Self-Employed & Taxes; What You Need to Know
What is a Sole Proprietorship?
Sole proprietorships are the simplest types of business structures. You're likely a sole proprietor if you’re self-employed, an independent contractor, and run your own business without any employees. You can read more about other business entity types here.
📝 Key Features
Ownership: Owned and operated by a single individual. It is not a separate legal entity.
Taxation: Business income, deductions, and credits are reported on your personal income tax return. You may receive a Form 1099 for your work. This differs from other business structures like corporations or LLCs, which separate the business from the individual.
Liability: The business and owner are the same entity, making you personally responsible for business debts.
Examples of individuals who often operate as sole proprietors include Freelance Writers, Graphic Designers, Consultants, Handymen, and photographers.
🧾 How to File Your Taxes
As a sole proprietor, you typically report your business income and expenses on Schedule C of your tax return (Form 1040). You do not need to file a separate tax return for your business, but you must keep accurate records of all your business transactions. We recommend opening a bank account and signing up for QuickBooks. Related read: 7 Steps to getting your books in order.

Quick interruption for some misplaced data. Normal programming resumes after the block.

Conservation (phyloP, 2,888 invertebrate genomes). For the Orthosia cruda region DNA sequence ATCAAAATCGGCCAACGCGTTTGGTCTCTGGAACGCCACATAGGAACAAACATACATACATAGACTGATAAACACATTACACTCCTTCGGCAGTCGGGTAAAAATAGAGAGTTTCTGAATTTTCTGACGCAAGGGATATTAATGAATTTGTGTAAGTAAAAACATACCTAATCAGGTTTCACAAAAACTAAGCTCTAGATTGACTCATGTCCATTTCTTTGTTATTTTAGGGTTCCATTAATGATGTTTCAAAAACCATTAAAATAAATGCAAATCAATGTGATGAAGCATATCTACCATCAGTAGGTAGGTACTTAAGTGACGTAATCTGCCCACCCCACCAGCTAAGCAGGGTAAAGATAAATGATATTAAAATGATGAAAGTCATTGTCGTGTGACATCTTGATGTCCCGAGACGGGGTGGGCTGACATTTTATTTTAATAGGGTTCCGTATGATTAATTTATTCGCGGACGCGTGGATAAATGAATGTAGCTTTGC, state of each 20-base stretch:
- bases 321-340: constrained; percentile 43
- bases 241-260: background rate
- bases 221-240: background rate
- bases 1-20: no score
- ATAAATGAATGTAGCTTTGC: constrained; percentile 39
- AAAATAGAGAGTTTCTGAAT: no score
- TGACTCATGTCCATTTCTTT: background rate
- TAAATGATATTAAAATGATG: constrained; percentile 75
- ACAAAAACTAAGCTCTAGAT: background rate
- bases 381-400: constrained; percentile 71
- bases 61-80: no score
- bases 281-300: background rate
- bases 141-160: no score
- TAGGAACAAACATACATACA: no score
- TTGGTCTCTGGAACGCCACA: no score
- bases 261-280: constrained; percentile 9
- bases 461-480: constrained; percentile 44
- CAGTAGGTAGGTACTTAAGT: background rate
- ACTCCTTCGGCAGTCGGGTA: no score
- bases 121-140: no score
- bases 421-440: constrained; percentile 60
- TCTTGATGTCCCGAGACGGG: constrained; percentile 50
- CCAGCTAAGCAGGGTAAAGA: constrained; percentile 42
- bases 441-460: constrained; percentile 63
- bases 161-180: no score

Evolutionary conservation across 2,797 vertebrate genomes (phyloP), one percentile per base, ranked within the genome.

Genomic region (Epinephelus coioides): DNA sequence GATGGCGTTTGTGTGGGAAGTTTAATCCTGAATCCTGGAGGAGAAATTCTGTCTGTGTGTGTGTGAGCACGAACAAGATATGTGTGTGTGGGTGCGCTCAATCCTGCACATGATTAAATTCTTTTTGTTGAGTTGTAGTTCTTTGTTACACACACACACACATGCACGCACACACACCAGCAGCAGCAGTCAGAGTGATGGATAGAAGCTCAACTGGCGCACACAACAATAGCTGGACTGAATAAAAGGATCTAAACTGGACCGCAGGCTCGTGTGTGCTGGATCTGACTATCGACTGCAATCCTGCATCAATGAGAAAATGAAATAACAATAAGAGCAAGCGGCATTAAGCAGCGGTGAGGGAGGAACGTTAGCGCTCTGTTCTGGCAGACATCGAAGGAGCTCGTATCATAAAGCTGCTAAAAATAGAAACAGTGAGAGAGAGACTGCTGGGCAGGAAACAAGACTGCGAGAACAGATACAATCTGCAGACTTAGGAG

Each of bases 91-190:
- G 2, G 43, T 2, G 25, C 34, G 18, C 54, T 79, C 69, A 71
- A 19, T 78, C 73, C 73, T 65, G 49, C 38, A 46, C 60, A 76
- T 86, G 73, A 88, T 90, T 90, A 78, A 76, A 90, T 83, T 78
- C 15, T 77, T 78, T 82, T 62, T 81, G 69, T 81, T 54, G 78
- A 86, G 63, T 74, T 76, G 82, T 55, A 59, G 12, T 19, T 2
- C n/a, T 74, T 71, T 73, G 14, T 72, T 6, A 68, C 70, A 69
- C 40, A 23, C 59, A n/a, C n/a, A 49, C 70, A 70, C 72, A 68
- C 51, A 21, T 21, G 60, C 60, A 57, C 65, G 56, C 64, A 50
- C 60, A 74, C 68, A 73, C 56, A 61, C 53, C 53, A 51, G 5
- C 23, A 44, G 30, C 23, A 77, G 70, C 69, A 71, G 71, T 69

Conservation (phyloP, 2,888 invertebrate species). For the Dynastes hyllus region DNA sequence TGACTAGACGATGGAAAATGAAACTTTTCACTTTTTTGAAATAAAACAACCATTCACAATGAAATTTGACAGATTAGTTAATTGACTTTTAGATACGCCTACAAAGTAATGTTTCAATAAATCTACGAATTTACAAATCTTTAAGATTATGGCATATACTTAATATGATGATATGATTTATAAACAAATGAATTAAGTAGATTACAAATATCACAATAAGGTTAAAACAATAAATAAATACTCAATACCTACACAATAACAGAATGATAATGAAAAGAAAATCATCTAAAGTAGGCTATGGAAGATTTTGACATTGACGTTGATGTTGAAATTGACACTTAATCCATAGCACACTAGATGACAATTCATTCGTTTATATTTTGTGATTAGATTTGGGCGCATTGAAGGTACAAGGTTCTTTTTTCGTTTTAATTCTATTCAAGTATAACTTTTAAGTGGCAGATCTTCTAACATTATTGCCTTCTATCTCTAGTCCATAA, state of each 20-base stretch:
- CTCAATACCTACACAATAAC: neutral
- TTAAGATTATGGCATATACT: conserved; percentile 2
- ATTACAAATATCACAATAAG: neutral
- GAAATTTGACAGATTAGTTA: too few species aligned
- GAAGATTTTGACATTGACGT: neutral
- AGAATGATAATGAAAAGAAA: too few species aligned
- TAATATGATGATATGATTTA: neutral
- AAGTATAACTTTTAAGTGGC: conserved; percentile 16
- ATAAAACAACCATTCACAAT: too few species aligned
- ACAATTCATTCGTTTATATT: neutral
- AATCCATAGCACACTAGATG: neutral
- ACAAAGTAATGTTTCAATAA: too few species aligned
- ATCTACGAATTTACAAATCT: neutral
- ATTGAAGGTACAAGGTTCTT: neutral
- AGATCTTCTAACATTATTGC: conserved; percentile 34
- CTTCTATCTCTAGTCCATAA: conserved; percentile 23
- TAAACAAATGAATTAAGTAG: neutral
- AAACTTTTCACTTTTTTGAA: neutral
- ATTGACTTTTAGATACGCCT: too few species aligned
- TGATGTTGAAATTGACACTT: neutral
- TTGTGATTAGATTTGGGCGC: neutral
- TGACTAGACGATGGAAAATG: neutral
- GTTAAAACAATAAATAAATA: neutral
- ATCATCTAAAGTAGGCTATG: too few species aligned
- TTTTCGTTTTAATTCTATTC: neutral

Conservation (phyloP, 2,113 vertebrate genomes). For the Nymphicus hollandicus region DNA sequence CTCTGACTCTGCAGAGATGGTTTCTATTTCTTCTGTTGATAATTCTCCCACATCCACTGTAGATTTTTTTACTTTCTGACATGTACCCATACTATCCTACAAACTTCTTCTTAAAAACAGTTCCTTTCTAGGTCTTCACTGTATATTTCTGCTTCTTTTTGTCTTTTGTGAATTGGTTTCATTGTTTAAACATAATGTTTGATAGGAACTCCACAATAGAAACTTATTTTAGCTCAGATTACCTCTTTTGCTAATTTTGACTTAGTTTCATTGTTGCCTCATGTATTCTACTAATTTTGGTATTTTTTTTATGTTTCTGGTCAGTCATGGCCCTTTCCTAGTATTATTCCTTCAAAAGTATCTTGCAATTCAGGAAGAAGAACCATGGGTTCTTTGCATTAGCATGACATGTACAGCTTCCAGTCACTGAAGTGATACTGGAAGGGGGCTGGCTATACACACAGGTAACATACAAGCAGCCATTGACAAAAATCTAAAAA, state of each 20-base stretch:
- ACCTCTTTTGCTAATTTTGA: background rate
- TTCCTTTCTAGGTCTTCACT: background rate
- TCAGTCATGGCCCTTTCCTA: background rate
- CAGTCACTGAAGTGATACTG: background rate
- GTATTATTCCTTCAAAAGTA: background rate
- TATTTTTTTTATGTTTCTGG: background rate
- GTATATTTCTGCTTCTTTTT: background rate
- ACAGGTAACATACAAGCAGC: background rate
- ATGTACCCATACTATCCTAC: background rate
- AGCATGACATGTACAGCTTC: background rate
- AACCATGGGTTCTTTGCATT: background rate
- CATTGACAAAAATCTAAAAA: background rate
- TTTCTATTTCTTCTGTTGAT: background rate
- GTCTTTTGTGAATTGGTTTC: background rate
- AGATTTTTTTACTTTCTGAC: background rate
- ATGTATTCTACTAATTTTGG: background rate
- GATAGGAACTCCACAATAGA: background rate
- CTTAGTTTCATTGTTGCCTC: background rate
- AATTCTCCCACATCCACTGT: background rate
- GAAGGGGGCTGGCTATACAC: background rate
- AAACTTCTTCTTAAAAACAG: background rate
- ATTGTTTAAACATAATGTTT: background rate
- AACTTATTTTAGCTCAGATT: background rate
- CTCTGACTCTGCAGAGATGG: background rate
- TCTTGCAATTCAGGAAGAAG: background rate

💰 How are you being Taxed?
All the business income, deductions, and credits pass through to you, the business owner, and are reported on your personal income tax return.
1. You’ll pay income tax on business profits at your individual tax rate.
2. You will also pay self-employment tax to cover Social Security and Medicare. The income subject to self-employee “payroll” tax increases yearly, so check out the IRS website here for the most recent amount. It’s important to submit estimated taxes to the IRS and your state throughout the year.
✅ Who’s it For?
Ideal for individuals starting or running small, low-risk businesses. It’s the simplest form of business to set up, and it offers complete control to the owner.
⛔ Who’s it Not For?
This structure may not be suitable for those looking to raise capital, separate personal and business liabilities, or establish a more complex business structure. In those cases, forming a corporation or LLC might be more appropriate.
🏁 How to Form a Sole Proprietorship?
In most cases, you don’t have to file any special forms to become a sole proprietor. Simply engaging in business activities as an individual typically qualifies you as a sole proprietor. However, you may need to obtain local business licenses, and you should also register your “Doing Business As” (DBA) name if you’re operating under a name other than your own.
While sole proprietorships are straightforward, they come with some downsides. You are personally responsible for any debts or liabilities the business incurs. This means that your personal assets, like your home or bank accounts, could be at risk if your business is sued or accrues debt.
You can mitigate your risk exposure by forming a single-member LLC. A single-member LLC is operating using the same framework. The only difference would be that you’re working under an LLC. While an LLC generally offers liability protection, the fact that this is a disregarded entity may change the legal status, so please consult with a legal professional.